The Receivers of the Pauline Epistles

Paul’s journeys to evangelize to the citizens and churches of the Mediterranean and Asia Minor provinces do not seem to cover a significant area by 2015 standards. However, in the first century, the journeys must have been arduous and time-consuming in the absence of modern conveniences. The communities Paul visited must have had their own isolated and unique socioeconomic backdrops and traditional values. By examining Paul’s correspondences to these early Christians, can we compare and contrast his audience’s understanding and perspectives on Christianity? Are there similarities and differences influenced by their distinct backgrounds at each locality? Using the undisputed Pauline Epistles—Romans, 1 and 2 Corinthians, Galatians, Philippians, and 1 Thessalonians—which are letters written by Paul, we can research more about the churches and early Christians in these cities and provinces.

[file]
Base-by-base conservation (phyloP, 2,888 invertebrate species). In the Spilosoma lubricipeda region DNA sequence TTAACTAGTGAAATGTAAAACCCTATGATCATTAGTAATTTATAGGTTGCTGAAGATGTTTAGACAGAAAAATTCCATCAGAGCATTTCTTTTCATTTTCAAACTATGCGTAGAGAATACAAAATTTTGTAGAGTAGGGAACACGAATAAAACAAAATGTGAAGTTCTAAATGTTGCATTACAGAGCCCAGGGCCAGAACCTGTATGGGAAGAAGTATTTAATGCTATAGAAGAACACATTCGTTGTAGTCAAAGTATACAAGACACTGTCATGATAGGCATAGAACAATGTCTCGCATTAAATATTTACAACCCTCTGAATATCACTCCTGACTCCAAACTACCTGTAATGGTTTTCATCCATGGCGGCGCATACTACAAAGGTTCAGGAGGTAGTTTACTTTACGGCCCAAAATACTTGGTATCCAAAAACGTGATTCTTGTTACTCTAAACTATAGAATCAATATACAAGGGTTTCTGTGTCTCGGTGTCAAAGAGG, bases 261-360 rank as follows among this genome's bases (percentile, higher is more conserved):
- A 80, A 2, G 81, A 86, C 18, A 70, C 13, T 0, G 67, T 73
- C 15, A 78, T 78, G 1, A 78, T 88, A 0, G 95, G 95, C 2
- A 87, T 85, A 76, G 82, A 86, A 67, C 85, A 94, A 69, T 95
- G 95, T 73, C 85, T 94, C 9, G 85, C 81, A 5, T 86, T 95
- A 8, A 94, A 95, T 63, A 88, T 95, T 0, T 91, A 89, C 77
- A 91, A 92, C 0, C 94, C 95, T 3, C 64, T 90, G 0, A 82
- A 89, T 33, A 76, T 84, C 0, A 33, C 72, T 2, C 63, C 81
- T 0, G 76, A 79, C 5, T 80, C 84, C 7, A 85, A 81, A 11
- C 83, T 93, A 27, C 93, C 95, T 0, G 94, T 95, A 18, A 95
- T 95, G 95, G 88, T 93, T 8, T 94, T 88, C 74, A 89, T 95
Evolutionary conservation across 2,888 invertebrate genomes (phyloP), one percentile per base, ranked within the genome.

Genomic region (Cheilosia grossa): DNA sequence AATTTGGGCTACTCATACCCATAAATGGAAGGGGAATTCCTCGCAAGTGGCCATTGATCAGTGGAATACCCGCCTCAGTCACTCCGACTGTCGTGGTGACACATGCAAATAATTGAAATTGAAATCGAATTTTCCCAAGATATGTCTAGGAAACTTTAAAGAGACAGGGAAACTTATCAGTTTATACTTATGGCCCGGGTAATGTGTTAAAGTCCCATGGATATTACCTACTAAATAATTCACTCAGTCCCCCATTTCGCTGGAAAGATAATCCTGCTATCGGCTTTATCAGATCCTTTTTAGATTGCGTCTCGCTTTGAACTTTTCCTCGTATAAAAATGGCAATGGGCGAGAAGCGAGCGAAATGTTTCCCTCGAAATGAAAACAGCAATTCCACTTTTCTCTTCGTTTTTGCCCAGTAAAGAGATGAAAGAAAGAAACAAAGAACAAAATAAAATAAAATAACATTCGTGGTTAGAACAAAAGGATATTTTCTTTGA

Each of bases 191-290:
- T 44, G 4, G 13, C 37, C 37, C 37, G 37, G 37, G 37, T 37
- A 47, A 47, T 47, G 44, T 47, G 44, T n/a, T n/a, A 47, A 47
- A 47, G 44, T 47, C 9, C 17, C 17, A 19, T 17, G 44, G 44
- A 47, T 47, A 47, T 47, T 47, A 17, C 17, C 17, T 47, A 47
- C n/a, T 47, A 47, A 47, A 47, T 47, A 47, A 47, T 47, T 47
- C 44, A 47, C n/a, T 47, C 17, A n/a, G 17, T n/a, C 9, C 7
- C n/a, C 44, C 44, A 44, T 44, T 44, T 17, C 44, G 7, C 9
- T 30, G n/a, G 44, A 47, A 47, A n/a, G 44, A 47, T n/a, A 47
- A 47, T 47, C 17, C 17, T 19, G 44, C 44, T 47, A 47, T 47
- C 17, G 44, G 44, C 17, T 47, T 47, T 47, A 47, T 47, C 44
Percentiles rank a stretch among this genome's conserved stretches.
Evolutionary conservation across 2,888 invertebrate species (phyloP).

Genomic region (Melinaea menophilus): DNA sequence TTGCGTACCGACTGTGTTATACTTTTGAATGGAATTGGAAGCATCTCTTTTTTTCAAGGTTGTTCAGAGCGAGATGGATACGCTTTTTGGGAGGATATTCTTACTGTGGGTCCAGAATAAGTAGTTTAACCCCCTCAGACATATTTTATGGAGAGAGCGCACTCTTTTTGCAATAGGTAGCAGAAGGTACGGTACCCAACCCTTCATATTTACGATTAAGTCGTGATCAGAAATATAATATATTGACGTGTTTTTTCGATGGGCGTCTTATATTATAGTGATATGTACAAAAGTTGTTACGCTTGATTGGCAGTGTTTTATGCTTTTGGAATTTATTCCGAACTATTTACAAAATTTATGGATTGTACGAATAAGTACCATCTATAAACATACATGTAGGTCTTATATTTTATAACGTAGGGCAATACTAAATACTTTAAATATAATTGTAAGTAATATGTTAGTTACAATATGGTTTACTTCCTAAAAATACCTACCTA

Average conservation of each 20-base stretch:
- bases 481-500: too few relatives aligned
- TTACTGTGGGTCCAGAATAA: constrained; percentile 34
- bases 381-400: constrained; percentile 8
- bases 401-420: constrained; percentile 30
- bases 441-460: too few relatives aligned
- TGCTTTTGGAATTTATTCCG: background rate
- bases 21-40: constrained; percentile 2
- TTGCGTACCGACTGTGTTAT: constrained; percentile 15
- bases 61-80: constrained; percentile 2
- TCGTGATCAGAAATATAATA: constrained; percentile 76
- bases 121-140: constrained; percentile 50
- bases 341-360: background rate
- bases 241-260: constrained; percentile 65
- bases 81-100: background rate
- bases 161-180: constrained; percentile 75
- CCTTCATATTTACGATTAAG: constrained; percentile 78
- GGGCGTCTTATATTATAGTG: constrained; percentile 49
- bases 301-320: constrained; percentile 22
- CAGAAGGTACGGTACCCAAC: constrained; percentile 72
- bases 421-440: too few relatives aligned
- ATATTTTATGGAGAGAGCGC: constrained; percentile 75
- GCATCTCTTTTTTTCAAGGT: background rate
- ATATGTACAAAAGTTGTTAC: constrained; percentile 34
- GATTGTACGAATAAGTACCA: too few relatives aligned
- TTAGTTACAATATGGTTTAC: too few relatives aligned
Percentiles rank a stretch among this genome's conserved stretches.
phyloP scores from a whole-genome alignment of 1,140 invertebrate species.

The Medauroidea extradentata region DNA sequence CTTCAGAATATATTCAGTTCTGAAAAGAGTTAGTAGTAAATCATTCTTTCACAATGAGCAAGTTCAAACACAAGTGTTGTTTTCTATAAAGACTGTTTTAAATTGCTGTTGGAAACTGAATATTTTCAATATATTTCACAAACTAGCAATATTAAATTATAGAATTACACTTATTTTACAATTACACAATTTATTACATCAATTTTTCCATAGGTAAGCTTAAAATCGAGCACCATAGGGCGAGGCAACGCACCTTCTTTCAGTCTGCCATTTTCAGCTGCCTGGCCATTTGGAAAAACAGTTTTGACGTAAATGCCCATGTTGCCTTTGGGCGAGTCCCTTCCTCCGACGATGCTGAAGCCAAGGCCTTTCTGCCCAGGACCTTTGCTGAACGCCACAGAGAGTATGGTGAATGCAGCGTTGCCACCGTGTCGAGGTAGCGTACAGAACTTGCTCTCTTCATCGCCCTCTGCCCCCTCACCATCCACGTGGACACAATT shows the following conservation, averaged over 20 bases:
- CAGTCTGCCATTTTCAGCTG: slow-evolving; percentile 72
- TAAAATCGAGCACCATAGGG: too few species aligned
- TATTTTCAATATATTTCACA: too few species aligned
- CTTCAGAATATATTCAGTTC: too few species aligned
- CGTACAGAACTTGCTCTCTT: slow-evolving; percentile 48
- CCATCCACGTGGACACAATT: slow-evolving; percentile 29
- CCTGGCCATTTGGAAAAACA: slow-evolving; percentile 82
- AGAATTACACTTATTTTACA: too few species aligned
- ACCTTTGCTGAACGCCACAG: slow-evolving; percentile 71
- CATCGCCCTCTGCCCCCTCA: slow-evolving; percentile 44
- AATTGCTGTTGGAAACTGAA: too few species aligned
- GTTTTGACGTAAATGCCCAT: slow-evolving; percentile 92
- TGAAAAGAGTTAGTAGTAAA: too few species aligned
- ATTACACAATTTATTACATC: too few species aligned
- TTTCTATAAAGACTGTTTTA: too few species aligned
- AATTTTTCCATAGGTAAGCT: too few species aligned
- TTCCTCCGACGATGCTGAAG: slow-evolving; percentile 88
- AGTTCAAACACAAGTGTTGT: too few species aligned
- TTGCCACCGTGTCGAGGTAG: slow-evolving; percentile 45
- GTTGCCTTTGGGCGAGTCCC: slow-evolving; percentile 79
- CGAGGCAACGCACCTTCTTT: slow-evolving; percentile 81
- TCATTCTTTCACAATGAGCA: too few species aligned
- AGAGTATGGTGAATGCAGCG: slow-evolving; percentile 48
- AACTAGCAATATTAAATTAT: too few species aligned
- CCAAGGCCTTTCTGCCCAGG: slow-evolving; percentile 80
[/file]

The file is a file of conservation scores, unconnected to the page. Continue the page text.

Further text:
Paul’s Journeys (Source)

Paul’s undisputed epistles chronologically start with First Thessalonians. In this particular letter, he expresses his thanks to the Christians of Thessalonica. Ehrman states that “the majority of the letter is taken up by the thanksgiving. This is clearly a letter that Paul was happy to write…” (Ehrman 210). The people of Thessalonica seemed to have adopted Christian practices and posed no threat to Paul and his companions. Paul was quite pleased with the congregation. They seemed to understand the concept of Christianity and were willing to help each other in faith. Paul complimented them, saying, “So deeply do we care for you that we are determined to share with you not only the gospel of God but also our own selves, because you have become very dear to us” (1 Thessalonians 2:8). However, the congregants were not without any questions regarding the faith. Paul had to explain to them how salvation worked for people who had already passed. Based on Paul’s teaching of purity and leading a moral life in contrast with the outside world, we can assume that immorality was socially acceptable outside of the church.